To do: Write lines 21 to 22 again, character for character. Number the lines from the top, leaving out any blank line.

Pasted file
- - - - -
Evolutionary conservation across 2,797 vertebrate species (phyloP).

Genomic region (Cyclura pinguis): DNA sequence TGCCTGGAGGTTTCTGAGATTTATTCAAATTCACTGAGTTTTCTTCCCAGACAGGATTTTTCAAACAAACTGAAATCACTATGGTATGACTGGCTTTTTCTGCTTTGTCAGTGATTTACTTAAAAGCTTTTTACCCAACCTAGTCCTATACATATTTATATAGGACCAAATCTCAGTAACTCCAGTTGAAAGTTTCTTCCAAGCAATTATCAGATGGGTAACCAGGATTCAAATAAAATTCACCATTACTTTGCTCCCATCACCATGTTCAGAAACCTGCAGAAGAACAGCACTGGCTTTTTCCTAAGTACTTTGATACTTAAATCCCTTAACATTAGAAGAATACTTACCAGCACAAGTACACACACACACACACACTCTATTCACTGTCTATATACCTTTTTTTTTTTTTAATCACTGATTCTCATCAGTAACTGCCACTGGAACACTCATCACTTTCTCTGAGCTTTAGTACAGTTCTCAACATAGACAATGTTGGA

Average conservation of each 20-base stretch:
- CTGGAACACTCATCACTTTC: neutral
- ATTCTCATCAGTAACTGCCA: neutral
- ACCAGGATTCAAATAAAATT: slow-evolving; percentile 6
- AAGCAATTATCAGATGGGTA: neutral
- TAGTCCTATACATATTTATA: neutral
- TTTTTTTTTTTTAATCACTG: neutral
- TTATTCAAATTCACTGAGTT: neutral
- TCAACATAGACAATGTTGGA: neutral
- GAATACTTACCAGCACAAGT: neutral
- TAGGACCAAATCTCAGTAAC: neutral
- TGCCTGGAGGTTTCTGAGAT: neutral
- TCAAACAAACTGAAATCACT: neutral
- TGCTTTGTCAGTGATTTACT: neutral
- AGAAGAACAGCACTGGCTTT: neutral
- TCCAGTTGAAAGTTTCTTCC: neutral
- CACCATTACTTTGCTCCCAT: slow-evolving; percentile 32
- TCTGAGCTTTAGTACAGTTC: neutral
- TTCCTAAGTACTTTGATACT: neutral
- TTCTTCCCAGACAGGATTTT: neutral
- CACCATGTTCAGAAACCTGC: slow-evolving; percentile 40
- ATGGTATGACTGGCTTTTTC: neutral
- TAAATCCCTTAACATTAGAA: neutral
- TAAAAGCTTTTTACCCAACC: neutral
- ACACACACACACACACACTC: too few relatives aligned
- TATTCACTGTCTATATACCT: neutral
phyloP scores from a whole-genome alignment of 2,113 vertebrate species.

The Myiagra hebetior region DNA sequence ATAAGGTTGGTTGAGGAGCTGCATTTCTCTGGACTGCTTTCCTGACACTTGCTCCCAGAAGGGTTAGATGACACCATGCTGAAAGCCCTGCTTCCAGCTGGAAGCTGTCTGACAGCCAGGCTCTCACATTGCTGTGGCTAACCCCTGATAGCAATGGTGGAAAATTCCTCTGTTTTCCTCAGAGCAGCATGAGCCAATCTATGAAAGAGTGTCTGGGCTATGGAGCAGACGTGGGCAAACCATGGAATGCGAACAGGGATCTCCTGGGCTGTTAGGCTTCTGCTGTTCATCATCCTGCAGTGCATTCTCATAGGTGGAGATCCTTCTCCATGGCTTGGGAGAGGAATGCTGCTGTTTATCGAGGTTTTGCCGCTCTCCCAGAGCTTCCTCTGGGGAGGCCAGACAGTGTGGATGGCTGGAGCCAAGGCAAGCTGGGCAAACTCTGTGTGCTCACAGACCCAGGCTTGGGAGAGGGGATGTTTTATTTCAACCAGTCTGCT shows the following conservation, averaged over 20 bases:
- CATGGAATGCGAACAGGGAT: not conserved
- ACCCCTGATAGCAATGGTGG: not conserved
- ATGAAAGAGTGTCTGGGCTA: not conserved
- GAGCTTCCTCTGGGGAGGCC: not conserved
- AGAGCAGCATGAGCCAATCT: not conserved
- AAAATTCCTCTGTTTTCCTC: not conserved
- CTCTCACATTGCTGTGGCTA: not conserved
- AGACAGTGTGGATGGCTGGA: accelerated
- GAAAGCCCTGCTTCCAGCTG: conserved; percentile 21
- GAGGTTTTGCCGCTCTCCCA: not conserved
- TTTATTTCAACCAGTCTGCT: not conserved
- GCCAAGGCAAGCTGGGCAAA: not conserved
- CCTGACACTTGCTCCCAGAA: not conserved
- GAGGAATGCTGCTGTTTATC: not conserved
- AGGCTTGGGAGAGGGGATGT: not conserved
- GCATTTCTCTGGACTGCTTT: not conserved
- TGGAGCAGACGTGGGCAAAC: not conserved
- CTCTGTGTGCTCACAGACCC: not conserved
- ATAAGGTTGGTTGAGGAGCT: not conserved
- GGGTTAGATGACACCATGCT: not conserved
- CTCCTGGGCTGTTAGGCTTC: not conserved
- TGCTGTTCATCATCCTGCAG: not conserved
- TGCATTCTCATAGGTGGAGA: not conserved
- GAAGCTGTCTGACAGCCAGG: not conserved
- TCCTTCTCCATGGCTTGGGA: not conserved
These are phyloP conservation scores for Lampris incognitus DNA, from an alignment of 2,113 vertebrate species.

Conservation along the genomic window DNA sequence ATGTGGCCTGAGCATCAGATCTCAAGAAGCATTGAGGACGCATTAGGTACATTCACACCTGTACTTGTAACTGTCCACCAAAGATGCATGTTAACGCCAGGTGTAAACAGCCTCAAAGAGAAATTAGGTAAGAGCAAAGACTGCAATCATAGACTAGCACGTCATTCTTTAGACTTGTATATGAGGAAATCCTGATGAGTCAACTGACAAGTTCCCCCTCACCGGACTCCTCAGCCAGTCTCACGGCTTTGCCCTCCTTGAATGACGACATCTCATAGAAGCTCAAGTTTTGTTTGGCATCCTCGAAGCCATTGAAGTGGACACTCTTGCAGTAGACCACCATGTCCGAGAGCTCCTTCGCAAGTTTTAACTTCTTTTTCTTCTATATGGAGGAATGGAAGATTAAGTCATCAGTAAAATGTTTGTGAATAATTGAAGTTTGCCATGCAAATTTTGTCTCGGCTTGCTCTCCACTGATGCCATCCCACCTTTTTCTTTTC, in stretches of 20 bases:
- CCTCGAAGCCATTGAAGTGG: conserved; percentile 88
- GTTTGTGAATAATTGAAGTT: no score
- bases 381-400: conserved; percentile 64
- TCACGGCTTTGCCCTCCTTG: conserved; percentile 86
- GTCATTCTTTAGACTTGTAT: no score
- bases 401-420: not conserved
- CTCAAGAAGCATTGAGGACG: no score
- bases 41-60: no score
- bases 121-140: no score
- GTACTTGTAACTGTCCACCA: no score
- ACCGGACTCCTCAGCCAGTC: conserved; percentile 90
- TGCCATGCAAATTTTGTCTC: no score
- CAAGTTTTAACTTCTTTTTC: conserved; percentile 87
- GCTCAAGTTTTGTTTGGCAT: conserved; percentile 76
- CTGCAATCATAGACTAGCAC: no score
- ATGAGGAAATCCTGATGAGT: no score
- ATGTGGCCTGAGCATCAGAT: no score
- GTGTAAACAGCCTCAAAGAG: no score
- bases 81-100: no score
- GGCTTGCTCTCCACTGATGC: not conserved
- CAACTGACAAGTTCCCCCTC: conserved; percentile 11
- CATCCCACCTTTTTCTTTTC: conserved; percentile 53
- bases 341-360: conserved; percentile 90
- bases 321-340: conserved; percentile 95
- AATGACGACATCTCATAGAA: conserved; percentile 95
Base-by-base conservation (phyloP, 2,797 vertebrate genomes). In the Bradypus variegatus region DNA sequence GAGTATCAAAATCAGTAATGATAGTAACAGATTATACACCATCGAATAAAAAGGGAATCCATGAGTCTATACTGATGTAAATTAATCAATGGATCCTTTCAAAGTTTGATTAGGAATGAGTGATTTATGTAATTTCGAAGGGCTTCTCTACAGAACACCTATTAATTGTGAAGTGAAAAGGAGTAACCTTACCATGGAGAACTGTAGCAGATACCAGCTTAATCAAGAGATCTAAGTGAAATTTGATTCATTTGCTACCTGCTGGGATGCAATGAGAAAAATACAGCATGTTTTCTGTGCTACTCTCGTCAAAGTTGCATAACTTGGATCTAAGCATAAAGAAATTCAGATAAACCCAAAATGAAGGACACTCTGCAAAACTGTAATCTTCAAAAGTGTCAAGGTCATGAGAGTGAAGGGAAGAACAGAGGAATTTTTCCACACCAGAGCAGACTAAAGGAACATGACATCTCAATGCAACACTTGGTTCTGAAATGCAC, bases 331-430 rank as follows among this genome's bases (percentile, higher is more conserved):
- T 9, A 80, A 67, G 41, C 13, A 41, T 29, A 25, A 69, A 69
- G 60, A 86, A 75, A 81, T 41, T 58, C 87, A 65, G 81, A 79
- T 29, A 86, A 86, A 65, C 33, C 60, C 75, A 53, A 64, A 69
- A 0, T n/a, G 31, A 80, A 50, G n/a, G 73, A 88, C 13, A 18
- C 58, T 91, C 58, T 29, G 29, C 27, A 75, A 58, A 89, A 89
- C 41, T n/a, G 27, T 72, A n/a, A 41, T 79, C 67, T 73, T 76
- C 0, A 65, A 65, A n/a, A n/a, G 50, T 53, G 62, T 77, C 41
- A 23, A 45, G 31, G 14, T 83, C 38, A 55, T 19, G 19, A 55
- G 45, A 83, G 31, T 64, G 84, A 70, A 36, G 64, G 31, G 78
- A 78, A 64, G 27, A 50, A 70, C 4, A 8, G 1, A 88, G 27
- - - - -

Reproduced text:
- TTCCTAAGTACTTTGATACT: neutral
- TTCTTCCCAGACAGGATTTT: neutral